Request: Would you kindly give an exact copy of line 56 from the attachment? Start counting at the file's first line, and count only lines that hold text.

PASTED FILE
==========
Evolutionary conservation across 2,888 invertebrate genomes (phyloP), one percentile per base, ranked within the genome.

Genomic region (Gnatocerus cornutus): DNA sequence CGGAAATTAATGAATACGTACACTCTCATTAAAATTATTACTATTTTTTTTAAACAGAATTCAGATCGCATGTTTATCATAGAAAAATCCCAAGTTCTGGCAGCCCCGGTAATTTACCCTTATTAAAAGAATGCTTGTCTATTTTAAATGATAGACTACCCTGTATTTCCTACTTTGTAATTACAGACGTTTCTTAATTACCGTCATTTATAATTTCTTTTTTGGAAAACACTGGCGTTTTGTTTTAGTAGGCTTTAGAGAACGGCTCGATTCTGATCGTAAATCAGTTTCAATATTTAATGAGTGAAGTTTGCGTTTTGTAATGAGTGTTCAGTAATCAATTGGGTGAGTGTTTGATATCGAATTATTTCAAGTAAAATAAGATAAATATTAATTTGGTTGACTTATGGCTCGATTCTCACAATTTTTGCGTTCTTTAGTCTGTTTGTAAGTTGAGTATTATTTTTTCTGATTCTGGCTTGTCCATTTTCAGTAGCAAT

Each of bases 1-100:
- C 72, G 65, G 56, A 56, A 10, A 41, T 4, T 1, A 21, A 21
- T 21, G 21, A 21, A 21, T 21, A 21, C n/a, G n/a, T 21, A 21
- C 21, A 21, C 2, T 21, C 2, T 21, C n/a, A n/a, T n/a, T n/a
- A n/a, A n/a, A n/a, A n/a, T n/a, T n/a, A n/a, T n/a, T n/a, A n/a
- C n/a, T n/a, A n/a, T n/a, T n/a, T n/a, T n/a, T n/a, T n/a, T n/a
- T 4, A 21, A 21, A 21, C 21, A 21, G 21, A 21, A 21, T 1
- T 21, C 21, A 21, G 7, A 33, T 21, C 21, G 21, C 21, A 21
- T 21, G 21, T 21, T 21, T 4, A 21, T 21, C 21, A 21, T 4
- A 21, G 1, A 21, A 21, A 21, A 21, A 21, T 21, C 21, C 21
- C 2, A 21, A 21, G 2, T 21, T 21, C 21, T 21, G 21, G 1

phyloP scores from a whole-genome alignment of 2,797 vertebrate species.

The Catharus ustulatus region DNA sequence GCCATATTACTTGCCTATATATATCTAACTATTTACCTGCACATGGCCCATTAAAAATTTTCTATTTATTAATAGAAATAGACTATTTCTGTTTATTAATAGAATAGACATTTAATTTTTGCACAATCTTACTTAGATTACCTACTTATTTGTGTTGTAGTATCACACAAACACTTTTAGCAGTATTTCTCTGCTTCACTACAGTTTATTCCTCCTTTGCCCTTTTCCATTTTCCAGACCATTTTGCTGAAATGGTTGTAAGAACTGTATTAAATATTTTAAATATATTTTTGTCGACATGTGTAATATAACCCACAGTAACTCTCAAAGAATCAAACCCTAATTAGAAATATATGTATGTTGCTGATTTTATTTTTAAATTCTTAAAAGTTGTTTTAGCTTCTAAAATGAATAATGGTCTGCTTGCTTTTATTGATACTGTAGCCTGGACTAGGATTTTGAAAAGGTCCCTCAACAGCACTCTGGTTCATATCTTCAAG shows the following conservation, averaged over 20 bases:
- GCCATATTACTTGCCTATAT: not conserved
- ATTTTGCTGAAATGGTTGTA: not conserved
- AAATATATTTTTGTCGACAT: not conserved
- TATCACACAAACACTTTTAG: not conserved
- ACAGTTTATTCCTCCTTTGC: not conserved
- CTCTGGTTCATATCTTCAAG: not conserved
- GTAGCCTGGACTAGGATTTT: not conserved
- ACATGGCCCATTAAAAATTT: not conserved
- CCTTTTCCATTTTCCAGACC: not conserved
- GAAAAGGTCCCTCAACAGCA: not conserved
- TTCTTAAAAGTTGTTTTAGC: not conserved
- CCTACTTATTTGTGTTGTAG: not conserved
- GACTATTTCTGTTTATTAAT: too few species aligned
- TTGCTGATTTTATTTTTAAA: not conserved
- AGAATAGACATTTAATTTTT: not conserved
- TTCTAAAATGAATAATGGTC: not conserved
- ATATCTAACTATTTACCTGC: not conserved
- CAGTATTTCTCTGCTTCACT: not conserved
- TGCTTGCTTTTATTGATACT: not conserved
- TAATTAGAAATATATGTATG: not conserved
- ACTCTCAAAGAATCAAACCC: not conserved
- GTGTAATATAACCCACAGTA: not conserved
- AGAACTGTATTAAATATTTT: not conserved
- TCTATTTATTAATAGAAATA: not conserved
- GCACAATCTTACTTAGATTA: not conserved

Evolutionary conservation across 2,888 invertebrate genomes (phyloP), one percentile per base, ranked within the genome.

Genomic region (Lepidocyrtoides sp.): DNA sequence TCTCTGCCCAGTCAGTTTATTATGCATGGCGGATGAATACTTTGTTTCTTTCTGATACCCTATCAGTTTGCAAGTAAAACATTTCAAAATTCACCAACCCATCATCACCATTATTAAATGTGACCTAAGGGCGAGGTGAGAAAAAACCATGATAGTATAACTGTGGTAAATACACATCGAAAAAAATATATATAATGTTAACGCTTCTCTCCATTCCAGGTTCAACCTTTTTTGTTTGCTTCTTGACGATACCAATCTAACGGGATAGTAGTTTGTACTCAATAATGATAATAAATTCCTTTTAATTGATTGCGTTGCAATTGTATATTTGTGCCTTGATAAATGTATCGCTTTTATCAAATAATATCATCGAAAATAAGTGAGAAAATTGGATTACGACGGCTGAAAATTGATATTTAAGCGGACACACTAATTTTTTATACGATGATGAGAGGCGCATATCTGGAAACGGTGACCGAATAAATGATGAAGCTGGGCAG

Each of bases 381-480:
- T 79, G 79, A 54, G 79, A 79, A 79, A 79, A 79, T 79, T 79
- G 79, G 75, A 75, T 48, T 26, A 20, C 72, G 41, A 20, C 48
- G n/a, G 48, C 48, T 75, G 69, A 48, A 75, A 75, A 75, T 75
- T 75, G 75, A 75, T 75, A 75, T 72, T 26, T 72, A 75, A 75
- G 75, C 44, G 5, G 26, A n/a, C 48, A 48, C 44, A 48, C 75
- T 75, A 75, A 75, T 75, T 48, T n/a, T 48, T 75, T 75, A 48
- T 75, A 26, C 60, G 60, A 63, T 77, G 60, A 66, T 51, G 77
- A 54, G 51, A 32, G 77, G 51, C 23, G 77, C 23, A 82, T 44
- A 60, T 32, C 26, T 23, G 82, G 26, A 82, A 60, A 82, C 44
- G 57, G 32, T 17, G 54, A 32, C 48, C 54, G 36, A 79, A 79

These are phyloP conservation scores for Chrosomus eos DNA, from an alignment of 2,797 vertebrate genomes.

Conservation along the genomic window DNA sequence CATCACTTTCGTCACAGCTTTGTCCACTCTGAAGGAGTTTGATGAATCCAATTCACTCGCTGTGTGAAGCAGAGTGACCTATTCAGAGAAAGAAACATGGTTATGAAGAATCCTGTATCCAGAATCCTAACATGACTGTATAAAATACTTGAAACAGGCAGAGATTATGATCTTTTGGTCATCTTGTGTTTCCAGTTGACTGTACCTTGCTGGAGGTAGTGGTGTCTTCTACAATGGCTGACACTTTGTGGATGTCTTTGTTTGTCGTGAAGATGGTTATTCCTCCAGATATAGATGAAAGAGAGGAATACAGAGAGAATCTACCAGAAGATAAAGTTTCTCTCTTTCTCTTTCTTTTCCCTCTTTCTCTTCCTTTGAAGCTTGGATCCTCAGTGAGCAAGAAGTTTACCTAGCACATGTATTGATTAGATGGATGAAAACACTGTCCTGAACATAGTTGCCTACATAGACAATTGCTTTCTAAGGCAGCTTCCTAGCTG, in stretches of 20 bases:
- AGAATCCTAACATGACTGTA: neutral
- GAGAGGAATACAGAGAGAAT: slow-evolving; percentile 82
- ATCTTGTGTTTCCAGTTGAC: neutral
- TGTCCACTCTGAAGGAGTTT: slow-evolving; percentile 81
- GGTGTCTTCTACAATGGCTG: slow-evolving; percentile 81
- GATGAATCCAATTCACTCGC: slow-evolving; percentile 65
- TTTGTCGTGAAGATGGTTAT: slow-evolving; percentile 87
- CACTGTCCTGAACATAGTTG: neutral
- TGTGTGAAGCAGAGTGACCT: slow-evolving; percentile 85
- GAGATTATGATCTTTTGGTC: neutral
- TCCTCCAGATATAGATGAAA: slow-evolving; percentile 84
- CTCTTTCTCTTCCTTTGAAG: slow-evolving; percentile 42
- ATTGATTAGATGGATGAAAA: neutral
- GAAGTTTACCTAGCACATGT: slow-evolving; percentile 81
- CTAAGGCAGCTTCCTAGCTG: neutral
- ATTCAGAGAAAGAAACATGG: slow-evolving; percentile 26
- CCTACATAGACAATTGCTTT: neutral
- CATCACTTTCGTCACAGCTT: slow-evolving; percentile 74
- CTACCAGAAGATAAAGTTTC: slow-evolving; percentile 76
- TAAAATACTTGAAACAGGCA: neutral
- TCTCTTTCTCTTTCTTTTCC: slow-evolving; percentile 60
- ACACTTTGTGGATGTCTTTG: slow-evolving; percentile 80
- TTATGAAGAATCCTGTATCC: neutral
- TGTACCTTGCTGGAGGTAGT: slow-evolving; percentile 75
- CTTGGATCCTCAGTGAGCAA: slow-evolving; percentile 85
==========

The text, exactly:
- AGAATCCTAACATGACTGTA: neutral